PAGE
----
The two two pieces were then carved and fitted to accept the Macropad. It’s a bit of a shame to seal up the beautiful silkscreen art of this particular PCB.
The fitted Macropad had one other addition. I used a cut down credit card sized plastic magnifying glass using lenticular? magnification. The offset from the OLED gives the display a slight floating feeling.
Macrophotograpy of the Macropad
The project was finished with a couple coats of MInwax Tung Oil finish. Not a “true” tung oil but it makes the grain pop while not filling the wood pores.
The seams are a little more visible than I would like. From a distance however it’s not that noticeable. I’ve learned that minimal handling is required after separating using the “bandsaw box” technique to prevent “dings”.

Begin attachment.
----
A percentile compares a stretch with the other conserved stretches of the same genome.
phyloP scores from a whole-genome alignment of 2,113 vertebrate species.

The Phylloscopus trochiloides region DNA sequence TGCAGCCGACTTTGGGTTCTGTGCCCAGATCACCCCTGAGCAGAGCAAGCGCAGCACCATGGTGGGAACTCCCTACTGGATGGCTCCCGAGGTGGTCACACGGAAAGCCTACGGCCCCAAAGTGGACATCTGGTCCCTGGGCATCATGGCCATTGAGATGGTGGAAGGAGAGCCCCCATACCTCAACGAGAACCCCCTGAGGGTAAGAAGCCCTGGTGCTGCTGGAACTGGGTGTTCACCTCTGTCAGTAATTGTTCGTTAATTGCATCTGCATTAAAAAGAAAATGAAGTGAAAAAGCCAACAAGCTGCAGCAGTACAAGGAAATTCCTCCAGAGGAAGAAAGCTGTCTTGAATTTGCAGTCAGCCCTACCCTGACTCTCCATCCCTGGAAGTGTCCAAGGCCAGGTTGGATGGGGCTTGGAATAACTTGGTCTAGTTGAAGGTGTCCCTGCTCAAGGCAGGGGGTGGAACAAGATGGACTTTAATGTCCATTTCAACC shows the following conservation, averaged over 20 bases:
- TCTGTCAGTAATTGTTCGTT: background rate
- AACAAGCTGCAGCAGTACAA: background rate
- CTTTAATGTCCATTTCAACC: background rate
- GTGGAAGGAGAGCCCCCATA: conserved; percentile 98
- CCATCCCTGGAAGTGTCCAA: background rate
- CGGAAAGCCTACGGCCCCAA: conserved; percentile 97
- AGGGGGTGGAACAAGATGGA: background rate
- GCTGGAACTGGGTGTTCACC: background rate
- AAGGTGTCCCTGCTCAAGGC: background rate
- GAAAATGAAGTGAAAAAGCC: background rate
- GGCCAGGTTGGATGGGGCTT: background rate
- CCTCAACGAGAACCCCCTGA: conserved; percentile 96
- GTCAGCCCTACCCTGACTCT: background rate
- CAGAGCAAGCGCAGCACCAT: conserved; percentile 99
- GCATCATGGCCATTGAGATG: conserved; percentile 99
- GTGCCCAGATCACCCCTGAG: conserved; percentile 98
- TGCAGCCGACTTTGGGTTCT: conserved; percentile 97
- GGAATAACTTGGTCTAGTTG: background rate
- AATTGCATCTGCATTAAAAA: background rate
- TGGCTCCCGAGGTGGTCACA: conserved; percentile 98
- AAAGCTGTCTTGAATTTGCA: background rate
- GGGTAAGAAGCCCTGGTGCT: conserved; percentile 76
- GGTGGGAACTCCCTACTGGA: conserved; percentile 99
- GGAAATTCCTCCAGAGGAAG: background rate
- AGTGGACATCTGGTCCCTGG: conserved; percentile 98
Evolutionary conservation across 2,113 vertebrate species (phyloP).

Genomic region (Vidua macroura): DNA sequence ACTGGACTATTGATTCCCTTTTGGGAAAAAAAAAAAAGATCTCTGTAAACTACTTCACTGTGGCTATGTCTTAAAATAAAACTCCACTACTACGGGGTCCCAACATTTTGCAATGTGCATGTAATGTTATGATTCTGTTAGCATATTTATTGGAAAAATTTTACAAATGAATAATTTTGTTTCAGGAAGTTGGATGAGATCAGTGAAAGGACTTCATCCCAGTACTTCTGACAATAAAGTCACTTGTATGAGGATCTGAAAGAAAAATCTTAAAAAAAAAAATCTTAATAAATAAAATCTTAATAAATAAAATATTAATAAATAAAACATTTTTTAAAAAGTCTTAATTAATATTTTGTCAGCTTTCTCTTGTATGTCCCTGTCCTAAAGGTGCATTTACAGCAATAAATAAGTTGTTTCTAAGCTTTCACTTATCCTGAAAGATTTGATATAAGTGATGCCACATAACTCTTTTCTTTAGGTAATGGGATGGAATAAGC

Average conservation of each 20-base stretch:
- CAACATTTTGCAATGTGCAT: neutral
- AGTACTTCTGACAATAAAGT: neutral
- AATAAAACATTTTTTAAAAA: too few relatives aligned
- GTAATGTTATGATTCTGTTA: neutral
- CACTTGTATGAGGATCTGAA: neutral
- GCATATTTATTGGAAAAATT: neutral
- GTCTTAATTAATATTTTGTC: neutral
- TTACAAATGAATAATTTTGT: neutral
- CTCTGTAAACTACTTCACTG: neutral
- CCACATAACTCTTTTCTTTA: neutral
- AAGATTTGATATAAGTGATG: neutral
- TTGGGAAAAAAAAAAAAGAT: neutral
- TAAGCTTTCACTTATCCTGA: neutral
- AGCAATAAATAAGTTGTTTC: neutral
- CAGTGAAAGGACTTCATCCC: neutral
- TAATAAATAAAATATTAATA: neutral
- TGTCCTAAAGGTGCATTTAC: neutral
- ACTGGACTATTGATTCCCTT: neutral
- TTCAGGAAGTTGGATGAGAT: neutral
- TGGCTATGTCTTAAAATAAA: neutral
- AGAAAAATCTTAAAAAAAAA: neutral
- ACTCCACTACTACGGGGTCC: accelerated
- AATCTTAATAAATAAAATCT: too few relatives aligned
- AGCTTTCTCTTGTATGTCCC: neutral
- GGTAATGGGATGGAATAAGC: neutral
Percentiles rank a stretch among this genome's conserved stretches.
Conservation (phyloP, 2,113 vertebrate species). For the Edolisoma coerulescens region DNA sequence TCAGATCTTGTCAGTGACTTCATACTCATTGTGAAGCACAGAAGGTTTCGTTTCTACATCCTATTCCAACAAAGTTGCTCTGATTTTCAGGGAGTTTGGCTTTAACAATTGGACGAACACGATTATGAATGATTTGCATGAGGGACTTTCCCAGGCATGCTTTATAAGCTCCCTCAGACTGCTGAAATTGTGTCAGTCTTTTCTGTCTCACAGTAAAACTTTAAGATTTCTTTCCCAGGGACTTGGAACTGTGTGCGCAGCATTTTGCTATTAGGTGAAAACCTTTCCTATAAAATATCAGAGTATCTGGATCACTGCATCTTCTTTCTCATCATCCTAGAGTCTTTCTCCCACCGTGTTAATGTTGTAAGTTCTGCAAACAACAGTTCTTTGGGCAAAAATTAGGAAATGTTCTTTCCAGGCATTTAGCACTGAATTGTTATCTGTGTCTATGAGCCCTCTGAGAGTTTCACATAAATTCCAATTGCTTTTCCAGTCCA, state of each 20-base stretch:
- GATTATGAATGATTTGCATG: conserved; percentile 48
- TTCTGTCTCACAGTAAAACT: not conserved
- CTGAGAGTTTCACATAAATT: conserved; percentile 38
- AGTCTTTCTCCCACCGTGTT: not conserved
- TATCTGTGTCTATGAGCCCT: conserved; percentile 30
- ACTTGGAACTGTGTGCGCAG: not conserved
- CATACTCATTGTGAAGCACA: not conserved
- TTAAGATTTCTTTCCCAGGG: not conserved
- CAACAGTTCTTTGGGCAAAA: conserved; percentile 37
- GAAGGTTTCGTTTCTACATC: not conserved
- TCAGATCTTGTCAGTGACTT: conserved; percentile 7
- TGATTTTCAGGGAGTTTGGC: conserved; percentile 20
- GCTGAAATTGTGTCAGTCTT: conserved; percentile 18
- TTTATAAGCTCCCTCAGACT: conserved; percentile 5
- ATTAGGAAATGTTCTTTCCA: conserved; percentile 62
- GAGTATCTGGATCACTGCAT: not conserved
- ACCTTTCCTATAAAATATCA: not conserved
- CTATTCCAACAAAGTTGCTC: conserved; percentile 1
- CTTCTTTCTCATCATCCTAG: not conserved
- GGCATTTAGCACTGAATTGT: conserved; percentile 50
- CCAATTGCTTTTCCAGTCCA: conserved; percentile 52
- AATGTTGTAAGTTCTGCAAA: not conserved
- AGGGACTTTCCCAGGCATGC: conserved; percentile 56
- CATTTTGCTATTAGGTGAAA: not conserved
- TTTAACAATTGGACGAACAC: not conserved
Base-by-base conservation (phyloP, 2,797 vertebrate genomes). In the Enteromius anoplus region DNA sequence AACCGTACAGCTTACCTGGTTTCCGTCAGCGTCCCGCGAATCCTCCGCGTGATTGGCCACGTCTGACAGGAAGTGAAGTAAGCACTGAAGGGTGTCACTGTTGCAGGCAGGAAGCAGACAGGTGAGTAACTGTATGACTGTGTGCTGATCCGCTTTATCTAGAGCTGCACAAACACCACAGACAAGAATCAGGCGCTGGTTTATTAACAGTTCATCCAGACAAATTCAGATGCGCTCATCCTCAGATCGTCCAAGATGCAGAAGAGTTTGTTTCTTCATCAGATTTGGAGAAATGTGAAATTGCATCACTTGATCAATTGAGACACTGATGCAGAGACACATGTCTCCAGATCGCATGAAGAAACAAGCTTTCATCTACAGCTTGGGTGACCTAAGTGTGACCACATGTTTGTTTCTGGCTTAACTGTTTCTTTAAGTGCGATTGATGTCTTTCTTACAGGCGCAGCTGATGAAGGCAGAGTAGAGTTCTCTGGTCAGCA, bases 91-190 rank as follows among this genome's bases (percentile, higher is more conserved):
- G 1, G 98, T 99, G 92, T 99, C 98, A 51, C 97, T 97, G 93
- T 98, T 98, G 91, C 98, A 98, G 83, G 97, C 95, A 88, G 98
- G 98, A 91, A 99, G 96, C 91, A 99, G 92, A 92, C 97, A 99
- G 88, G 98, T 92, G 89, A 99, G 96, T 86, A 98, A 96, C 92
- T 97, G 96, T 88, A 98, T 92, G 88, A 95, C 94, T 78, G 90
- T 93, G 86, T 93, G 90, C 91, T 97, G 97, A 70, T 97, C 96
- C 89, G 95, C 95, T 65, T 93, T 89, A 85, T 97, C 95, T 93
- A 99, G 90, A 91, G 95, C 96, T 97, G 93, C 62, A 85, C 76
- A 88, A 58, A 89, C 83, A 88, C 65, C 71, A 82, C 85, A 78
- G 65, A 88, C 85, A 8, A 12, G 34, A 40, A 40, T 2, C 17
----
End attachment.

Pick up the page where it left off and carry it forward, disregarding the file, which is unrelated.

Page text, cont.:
As for programming I’m mainly using the application hotkeys demo found on the Adafruit Learning Guide but the sky is the limit because it can be programmed to do anything a keyboard or mouse can do.
I’ve been really impressed with the Merlin App for Android Sound ID. There have been a few birds that I have not been able to spot or identify visually but using Sound ID I can quickly pull up and confirm which bird I’m hearing.
The Pacific Wren has an amazing song and I noticed for years the calls but I’ve still yet to see one. Also particular impressive was it’s recognition of the Stellar’s Jay non-screechy vocalizations.
Last week marked the ten year anniversary of the Japanese earthquake and resulting tsunami that caused the Fukushima Daiichi nuclear disaster.